Behold the greatest, most epic Summoning tale to date. Somehow this band keeps getting better and better after each album even though they have been around a while. Bands don’t do that very often. Their basic music structure has stayed the same: long songs full of keyboards, other synthesized symphonic instruments, a drum machine for that epic, fantasy-like drum style, and harsh guitars and monstrous, highly echoed black-metal style vocals. You know sometimes I hate mentioning the synthesization (new word invented by me) and drum machine, because the music is so good like that anyways. To new listeners it may seem “artificial” and repel your interest. Well it is a lot more pure and well-written than 99% of what is played on the radio today. The feeling, melody, and atmosphere is what matters when you delve into the realm of Summoning – not the technicality of the instruments being played.
Summoning has broken the boundaries of metal long ago. Their songs, even though they contain harsh vocals, are somehow very soothing. It might be because I’m so used to them by now though. Summoning’s basic song structure is actually kind of repetitive, with the brass instruments and keyboards “in front” of the music, more prominent than the distorted guitars and sometimes even the vocals seem more like a background element. Multiple times within a song it usually breaks down to one element of the song. Sometimes most of the other instruments just stop and you hear the drums. Sometimes it’s the keyboard, brass, or flute melody. Sometimes they introduce a choir or some kind of chanting vocals or some sort of samples, and “stop” the music for that. It may sound odd, but trust me, it works.
Somehow the songs on this album really keep getting better than the one before. I think the last song is the best, and not including the intro, the first song is the least interesting.
“Bauglir” is a short intro, it begins with some imperial Flute playing and percussion, slowly adding layers of horns and more percussion, breaks down for some samples of a roaring army or something, and some narrative-style talking. “Across the Screaming Tide” consists of mostly brass instruments and later on keyboards. In the middle of the song, it breaks down into nothing but the intricate, rhythmic drumming. It’s the same drum loop that plays throughout most of the song, but when it is alone it emphasizes it so much. “Mirdautas Vras” starts off with that hard siege-like drumming, quickly adding layers of horns, and vocals. All but the drums halt as sounds of a great dragon or beast emerge, several times.
“Might And Glory” starts with a crushing riff, quickly adding contrasting keyboard melodies, some of my favorite keyboard melodies of any Summoning song. There is also a clarinet-sounding instrument. The music halts and makes way for lone keyboard melodies with a few drums. It also does the other way around, and makes way for a drum solo with deep keyboards in the background. The last few minutes of the song they add some choir-like vocals at the perfect moment. “Beleriand” quite an interesting contrast throughout this song: monstrous vocals complimented by a very proper sounding violin melody.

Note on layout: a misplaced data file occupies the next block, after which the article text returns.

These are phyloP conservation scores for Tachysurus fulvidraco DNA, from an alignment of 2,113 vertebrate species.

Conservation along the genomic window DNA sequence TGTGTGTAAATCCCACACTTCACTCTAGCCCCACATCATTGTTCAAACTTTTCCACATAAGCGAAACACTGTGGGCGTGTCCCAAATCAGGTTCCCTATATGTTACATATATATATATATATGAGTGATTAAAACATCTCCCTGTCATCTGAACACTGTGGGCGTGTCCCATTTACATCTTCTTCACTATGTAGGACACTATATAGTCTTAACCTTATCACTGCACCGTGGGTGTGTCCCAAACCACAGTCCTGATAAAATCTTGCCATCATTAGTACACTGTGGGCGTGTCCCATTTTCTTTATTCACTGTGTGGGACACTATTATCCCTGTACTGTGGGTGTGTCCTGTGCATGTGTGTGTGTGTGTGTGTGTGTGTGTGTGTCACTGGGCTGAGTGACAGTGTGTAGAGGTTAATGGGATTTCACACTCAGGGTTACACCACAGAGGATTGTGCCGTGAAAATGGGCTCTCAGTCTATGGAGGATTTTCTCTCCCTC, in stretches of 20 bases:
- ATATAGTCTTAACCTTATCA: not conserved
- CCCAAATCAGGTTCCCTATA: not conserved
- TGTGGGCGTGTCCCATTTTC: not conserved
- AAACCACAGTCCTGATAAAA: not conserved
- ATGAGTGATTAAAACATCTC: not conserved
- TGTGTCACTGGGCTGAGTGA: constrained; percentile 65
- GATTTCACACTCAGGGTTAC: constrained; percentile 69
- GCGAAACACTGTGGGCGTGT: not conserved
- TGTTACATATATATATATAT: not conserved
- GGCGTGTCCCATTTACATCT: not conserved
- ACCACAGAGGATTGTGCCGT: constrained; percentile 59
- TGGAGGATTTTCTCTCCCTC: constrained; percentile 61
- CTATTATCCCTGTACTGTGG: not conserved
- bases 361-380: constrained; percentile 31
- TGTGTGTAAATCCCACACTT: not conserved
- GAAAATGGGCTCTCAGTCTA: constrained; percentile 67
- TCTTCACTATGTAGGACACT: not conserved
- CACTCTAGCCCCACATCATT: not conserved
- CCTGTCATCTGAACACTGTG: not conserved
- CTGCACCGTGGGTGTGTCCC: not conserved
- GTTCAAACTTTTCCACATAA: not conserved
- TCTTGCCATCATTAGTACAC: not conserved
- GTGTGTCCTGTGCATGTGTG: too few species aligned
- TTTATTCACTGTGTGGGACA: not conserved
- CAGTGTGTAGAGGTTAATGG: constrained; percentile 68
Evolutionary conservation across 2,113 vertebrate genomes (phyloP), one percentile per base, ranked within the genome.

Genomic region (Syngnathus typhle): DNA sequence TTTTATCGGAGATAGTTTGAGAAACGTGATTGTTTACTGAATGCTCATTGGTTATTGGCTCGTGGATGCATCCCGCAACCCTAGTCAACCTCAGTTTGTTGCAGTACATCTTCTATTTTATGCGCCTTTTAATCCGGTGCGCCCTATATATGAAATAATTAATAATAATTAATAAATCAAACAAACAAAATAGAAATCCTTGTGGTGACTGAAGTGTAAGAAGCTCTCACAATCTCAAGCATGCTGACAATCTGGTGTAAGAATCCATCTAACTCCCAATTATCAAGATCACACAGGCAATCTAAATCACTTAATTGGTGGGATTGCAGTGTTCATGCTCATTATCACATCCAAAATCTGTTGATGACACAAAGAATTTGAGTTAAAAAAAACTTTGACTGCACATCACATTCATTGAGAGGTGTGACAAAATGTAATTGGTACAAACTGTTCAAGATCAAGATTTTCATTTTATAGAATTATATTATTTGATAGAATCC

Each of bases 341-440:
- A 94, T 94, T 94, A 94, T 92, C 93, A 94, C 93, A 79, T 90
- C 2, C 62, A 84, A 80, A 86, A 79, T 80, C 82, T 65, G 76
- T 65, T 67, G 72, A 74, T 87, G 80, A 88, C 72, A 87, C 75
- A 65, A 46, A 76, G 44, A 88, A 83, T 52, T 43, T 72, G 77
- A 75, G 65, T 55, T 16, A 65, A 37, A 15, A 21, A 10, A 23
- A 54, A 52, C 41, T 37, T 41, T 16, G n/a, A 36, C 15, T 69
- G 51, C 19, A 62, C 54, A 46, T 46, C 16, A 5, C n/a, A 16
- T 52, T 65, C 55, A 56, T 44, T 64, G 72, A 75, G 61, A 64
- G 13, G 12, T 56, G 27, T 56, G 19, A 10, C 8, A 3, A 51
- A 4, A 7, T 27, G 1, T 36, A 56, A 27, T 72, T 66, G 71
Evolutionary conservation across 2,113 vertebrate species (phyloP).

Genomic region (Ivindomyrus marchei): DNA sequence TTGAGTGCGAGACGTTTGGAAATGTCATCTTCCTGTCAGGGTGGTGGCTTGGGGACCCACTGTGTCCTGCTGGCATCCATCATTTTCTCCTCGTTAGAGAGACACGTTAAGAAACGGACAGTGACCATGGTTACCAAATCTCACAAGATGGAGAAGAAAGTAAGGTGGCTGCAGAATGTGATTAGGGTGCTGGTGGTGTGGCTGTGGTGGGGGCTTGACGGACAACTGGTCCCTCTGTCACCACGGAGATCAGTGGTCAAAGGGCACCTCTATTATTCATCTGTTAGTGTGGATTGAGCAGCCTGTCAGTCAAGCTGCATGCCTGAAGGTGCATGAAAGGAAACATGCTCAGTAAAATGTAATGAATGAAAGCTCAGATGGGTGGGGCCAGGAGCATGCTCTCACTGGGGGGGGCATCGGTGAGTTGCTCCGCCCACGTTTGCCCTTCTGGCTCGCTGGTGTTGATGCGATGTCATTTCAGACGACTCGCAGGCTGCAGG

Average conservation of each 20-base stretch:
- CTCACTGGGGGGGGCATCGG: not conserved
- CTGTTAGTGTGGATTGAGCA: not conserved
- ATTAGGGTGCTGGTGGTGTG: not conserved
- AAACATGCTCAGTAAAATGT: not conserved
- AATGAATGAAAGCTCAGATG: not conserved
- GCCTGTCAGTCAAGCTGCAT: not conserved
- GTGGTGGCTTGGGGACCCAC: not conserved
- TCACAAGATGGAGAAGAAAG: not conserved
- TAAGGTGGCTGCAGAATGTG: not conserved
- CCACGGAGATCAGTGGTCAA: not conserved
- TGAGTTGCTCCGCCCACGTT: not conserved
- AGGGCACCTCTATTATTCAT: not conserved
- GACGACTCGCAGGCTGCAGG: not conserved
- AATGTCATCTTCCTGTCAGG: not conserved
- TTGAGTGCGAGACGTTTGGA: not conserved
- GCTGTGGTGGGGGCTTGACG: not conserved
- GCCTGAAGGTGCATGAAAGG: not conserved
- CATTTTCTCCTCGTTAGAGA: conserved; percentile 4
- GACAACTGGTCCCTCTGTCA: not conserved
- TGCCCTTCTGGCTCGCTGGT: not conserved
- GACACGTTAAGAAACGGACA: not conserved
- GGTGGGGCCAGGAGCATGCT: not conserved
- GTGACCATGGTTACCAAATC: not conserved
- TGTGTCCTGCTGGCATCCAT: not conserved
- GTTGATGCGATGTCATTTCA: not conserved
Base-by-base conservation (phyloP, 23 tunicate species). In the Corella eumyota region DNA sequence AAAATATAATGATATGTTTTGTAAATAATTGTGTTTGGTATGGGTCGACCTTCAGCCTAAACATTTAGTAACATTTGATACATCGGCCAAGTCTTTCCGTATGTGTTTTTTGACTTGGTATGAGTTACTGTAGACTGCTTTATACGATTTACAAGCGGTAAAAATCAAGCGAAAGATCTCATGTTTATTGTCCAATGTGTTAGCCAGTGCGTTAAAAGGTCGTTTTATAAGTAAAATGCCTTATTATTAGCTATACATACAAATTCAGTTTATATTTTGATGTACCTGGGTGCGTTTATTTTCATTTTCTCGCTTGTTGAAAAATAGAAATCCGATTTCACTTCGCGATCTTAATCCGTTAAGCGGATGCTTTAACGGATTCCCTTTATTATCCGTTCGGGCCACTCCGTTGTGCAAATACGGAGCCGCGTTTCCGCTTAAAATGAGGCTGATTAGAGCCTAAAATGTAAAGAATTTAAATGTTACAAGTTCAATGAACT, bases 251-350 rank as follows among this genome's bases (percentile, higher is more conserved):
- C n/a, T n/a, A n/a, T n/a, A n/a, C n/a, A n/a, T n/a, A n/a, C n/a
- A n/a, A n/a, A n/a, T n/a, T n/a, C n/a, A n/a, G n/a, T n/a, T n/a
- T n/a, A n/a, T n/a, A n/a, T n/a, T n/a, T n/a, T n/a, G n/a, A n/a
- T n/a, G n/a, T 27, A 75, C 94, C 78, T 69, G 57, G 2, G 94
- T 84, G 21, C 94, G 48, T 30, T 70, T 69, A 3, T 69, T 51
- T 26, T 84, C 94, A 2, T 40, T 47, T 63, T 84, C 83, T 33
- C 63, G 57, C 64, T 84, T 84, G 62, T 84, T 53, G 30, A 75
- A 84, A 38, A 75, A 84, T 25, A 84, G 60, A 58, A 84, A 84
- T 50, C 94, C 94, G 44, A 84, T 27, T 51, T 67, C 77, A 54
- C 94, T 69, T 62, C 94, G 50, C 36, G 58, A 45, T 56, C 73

“Northward” begins with a calm piano melody with siege-like drums from the first instant, samples of a warrior struggling for his life. This song goes through many different ephemeral, cycling parts, from very ambient, to harsh with horns and then piano melodies in the background, everything just has an absolutely ingenious sequence of different movements and melody progressions in this song… this song makes me feel sorry for people who just shun away harsh vocals and are missing something so complex and moving.
As the album pushes uphill towards the end, “Menegroth” contains a strumming harp somewhere underneath the chaos. After the vicious vocals temporarily submerge, the harp melody is played amongst nothing but drums and some sort of deep atmospheric ambiance. After another few minutes, the ambient part contains a horn melody. In the middle of the chaos if you listen carefully, the harp melody returns again, and shortly after, the music to halt for some deep choir-like vocals, a lonely, haunting vocal sample… “I say that we will go on, and this doom I add” then the little harp melody returns, more clearly than ever before with all the surrounding music stopped, then starts progressing with different instruments and rhythms, shortly adding the guitars again, repeating that haunting vocal sample. This is probably the most orgasmic moment on this album.
At the summit of the mountain, “Land Of The Dead” really feels like the closing of a long journey or empire, beginning with a somewhat triumphant, epic keyboard melody with flutes, moving into the body of the song, keeping those melodies behind the harsh vocals and guitars. About 7 minutes in, a choir abruptly takes over the vocal duty the same as the flute melody, and then is surprisingly shared with the harsh vocals for a very unique encounter. A Choir might sound cheesy or too melodramatic, but it *really* is not. It fits perfectly in Summoning’s musical realm. This ending song eventually fades out with the choir and flute melody leaving you in astonishment, confusion and contentment.
With all these unique elements of songwriting, the bleak, poetic lyrics, (look them up and read along at least once) the instruments used, and the amazing melodies they produce, Summoning always enraptures the listener, unavoidably filling their imagination with images of castles, hillsides and heroes in medieval times, not to mention armies, battles, and the violence and darkness of this era, all blending together for some of the most distinctive and surreal music ever produced.